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Having trouble compiling this Java code. Any help?

 
Greenhorn
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I continue to receive the errors below.


Marios.java:55: error: constructor Marios in class Marios cannot be applied to given types;
Marios name = new Marios("Meatlovers","Deep Dish","Bacon, Sausuage, Ham, Pepperoni");
             ^
 required: String,String,String,int
 found: String,String,String
 reason: actual and formal argument lists differ in length
Marios.java:56: error: cannot find symbol
System.out.println(name.pizzaorder);
                      ^
 symbol:   variable pizzaorder
 location: variable name of type Marios
2 errors

 
Master Rancher
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Your constructor has 4 parameters (3 Strings and an int).
The line in question is calling a constructor with only 3 parameters (3 Strings).
That's what the error is complaining about.

Either you need to provide a cost when creating your instance of Marios, or you need to provide a new constructor that only takes the 3 Strings.
Which one is correct is entirely down to your requirements.
 
Marshal
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Welcome to the Ranch, Robert Daniels!

Please take a look at our wiki page that tells you how to UseCodeTags (←that's a link, click it) properly. Basically, the code you want to post goes between the start and end tags. I'll fix it for you this time.
 
Dave Tolls
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Oh yes, the second error:

Your Marios class doesn't have a pizzaorder attribute, but it does have a pizzasorder method.
I'm assuming that's what you meant to use, so just correct the spelling (pizzas plural) and add in the brackets for a method call.
 
Junilu Lacar
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If you look through the error messages, it tells you what the problem is:

Marios.java:55: error: constructor Marios in class Marios cannot be applied to given types;
Marios name = new Marios("Meatlovers","Deep Dish","Bacon, Sausuage, Ham, Pepperoni");
             ^
 required: String,String,String,int  <-- requires a 4th int argument
 found: String,String,String  <-- you only passed three String arguments
 reason: actual and formal argument lists differ in length
Marios.java:56: error: cannot find symbol
System.out.println(name.pizzaorder);
                      ^
 symbol:   variable pizzaorder
 location: variable name of type Marios
2 errors

 
Junilu Lacar
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If you look further down, it warns of another error:

Marios.java:56: error: cannot find symbol
System.out.println(name.pizzaorder);
                      ^
 symbol:   variable pizzaorder
 location: variable name of type Marios
2 errors

Compilers are very literal so you have to give very precise instructions. If you meant to call the pizzasorder() method, then you have to write exactly that. It won't let little typos like that slide. And names in Java are case-sensitive, too, so pizzaOrder() is NOT the same as pizzaorder() And when you're calling a method that takes no arguments, you still have to include the parentheses at the end of the name.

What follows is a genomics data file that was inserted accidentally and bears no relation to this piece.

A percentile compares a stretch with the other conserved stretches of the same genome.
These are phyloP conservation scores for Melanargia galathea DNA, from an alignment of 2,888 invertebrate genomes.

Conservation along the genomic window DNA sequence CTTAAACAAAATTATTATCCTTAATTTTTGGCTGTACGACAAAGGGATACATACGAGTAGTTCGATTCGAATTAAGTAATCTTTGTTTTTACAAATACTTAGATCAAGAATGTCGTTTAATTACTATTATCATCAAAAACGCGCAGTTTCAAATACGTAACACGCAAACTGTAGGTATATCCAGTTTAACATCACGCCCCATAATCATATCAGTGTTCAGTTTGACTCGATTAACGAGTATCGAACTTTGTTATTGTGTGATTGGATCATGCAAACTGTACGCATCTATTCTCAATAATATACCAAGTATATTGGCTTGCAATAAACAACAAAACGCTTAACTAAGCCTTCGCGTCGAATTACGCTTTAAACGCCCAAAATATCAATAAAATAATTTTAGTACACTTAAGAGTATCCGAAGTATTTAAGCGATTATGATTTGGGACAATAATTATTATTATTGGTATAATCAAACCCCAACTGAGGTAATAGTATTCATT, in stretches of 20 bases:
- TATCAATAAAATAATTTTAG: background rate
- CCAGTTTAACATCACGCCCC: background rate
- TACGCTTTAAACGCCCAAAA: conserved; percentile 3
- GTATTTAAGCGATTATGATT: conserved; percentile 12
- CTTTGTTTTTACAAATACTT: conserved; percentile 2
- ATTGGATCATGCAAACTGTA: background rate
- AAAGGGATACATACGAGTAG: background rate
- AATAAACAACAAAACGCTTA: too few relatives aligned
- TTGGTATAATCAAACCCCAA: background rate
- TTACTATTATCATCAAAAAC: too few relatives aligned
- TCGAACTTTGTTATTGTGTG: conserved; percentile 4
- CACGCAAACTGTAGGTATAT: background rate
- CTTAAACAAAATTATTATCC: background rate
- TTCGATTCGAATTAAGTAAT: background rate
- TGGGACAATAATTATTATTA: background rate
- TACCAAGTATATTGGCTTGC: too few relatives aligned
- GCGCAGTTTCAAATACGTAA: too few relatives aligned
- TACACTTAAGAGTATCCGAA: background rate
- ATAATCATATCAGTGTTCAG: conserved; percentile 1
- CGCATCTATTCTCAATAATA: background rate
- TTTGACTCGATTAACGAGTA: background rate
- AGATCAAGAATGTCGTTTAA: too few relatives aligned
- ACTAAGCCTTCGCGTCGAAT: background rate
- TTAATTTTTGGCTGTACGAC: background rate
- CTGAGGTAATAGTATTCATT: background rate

Robert Daniels
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I was able to find my error for not having 'pizzaorder' as singular.

What I would like for the code to do is have (3) strings and (1) int. I'm confused how I would be able to add the int into the string code below so that the pizza costs $8.50.




Marios.java:55: error: incompatible types: String cannot be converted to int
Marios name = new Marios("Meatlovers","Deep Dish","Bacon, Sausuage, Ham, Pepperoni","$8.50");
                                                                                   ^
Note: Some messages have been simplified; recompile with -Xdiags:verbose to get full output
1 error
 
Marshal
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"$8.50"
error: incompatible types: String cannot be converted to int


"$8.50" isn't an int, it is a string, those quotes (opening and closing) denote that. If you'd take quotes off, you'd get also an error about $ symbol.

Think about ints as about whole numbers. And about doubles as about fractional numbers.

Some examples of ints:
0, 1, 2, 100, -100, -1, ...

Some examples of doubles:
0.3, 8.5, 4.2, ...

So you really want not an int, but double maybe for your exercise. Or if you use ints, then convert the price to cents and then pass that amount, i.e. 850 $ cents = $ 8.5
 
lowercase baba
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as a general rule, you would not want to use a floating type when dealing with money.  you will inevitably get weird rounding errors.  You would want to deal with whatever your currency's base unit is.  For U.S. dollars, your base unit would be the penny.  so if something costs $8.50, you would want to represent that as 850 (pennies).  When you display it, you can convert it to whatever format you want.  
 
Marshal
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Welcome to the Ranch

Has nobody noticed there is a more serious error about the price field?
 
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You mean like it will never be set?  Only because you said something!
 
Campbell Ritchie
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Yes, it will remain 0. Of course, if you declare your fields with non‑private access, who knows what other errors might occur.
 
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